Civil parishes in Merseyside

Civil Parishes In Merseyside

Civil parishes in Merseyside

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A civil parish is a subnational entity, forming the lowest unit of local government in England. There are 23 civil parishes in the ceremonial county of Merseyside, most of the county being unparished; Liverpool and Wirral are completely unparished. At the 2001 census, there were 177,663 people living in the 23 parishes, accounting for 13.0 per cent of the county's population.

History

Parishes arose from Church of England divisions, and were originally purely ecclesiastical divisions. Over time they acquired civil administration powers.Angus Winchester, 2000, Discovering Parish Boundaries. Shire Publications. Princes Risborough, 96 pages ISBN 978-0747804703

The Highways Act 1555 made parishes responsible for the upkeep of roads. Every adult inhabitant of the parish was obliged to work four days a year on the roads, providing their own tools, carts and horses; the work was overseen by an unpaid local appointee, the Surveyor of Highways.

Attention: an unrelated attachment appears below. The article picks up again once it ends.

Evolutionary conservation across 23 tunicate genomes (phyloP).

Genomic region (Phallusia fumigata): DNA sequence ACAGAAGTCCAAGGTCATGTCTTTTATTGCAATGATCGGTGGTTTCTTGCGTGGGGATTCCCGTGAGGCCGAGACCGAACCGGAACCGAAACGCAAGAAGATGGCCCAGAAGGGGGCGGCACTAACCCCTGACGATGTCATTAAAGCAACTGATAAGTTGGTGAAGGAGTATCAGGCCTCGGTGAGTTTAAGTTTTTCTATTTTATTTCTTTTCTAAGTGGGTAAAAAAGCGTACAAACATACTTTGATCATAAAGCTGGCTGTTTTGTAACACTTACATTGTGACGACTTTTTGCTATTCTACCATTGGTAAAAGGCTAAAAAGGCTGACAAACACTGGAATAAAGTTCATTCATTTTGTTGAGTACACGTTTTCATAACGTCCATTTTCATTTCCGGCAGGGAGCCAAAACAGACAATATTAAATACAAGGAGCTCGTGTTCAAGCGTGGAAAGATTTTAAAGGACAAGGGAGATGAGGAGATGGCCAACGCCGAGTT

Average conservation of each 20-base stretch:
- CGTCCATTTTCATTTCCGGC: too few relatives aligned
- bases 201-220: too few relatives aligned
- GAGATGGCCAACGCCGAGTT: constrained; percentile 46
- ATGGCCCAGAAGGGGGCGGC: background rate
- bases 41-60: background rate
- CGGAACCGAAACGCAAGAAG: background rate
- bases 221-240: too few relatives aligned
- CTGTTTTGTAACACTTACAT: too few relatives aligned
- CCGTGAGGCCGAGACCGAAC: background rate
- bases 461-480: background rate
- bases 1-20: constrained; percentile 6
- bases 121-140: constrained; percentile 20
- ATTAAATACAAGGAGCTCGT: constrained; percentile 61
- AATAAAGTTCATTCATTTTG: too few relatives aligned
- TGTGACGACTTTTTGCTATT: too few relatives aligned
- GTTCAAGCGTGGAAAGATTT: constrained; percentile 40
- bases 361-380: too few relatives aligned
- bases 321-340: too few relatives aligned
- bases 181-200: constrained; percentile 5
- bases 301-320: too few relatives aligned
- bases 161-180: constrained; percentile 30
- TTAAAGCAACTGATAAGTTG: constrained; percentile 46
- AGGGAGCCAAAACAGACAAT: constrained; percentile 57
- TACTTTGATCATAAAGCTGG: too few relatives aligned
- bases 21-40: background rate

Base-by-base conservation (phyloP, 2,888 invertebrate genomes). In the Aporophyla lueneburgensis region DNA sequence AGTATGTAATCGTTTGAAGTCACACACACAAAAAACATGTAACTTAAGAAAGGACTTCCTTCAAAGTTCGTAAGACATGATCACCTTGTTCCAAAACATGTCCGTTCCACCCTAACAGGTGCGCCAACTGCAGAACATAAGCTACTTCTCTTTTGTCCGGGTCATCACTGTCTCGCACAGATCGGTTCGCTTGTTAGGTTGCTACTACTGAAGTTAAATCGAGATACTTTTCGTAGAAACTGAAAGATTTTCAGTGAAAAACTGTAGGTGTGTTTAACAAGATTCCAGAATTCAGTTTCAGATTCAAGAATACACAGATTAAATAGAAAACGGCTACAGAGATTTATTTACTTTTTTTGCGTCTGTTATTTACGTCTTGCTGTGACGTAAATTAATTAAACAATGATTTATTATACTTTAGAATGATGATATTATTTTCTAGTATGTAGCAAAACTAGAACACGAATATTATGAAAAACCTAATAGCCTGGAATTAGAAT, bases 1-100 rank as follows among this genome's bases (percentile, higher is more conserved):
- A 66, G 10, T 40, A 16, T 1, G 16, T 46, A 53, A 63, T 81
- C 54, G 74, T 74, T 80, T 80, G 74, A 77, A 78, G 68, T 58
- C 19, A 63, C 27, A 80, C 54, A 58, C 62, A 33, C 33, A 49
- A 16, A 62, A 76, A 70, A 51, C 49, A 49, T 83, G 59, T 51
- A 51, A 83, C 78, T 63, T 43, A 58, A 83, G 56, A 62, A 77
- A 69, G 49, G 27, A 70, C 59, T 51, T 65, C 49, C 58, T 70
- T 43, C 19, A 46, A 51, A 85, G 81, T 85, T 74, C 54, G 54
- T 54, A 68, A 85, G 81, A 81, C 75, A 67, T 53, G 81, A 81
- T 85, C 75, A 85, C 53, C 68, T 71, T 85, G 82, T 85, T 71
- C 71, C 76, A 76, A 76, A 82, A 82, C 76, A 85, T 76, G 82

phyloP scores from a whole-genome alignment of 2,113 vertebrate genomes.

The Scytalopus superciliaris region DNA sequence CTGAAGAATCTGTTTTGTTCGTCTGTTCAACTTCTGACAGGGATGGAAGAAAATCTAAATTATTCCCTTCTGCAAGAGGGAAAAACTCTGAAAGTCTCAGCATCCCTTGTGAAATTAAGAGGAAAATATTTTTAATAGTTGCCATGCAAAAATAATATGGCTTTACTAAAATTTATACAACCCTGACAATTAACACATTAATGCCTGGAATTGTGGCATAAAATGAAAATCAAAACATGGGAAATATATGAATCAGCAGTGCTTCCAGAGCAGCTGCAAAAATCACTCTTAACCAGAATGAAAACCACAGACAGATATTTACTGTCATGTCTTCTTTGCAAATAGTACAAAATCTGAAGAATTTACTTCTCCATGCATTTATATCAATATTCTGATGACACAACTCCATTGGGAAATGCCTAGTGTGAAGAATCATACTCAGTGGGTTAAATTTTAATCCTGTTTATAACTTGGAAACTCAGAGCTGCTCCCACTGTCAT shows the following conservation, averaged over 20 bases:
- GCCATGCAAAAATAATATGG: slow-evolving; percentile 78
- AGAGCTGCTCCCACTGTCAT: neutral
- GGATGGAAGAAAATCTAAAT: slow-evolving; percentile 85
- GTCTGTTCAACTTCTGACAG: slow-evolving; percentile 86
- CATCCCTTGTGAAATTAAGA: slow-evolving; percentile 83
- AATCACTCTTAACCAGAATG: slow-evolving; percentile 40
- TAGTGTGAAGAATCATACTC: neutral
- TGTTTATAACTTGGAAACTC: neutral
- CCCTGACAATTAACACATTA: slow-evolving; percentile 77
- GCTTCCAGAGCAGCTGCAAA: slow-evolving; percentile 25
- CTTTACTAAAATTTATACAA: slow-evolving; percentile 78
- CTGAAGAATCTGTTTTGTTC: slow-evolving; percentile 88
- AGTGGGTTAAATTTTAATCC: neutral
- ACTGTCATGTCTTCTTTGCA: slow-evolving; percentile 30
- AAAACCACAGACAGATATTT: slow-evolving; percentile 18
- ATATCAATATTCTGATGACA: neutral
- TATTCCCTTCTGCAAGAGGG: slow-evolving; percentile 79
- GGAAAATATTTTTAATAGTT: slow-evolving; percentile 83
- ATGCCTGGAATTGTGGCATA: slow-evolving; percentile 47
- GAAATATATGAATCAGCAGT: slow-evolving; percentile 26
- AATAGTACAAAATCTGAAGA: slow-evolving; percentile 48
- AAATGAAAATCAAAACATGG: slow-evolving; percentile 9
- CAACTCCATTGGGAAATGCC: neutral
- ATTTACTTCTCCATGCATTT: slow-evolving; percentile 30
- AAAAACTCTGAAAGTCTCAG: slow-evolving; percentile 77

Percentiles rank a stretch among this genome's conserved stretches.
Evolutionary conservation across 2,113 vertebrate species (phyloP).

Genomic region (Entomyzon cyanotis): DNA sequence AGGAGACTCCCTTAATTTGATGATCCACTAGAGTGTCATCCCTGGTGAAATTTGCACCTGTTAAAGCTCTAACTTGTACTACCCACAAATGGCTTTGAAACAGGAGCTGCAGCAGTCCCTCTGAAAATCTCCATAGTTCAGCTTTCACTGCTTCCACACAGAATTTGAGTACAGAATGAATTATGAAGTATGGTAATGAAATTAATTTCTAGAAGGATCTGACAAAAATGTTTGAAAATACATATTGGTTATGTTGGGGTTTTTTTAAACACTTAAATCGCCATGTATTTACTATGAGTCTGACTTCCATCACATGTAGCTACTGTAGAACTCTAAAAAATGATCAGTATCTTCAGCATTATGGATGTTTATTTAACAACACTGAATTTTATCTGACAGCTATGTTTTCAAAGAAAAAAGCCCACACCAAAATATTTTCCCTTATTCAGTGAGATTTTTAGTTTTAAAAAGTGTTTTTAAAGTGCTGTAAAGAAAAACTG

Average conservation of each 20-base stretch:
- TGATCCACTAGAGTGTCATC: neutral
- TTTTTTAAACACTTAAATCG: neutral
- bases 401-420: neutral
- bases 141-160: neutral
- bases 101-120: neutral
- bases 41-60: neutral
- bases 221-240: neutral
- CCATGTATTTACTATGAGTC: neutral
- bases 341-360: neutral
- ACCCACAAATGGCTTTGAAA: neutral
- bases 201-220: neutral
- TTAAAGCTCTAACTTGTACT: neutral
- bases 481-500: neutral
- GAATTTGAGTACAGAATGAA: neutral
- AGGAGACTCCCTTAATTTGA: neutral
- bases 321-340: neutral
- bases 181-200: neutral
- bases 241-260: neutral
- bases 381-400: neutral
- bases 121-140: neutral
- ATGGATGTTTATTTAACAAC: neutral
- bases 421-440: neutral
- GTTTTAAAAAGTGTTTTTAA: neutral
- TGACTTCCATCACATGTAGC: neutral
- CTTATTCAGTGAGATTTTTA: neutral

The poor were looked after by the monasteries, until their dissolution. In 1572, magistrates were given power to 'survey the poor' and impose taxes for their relief. This system was made more formal by the Poor Law Act 1601, which made parishes responsible for administering the Poor Law; overseers were appointed to charge a rate to support the poor of the parish. The 19th century saw an increase in the...
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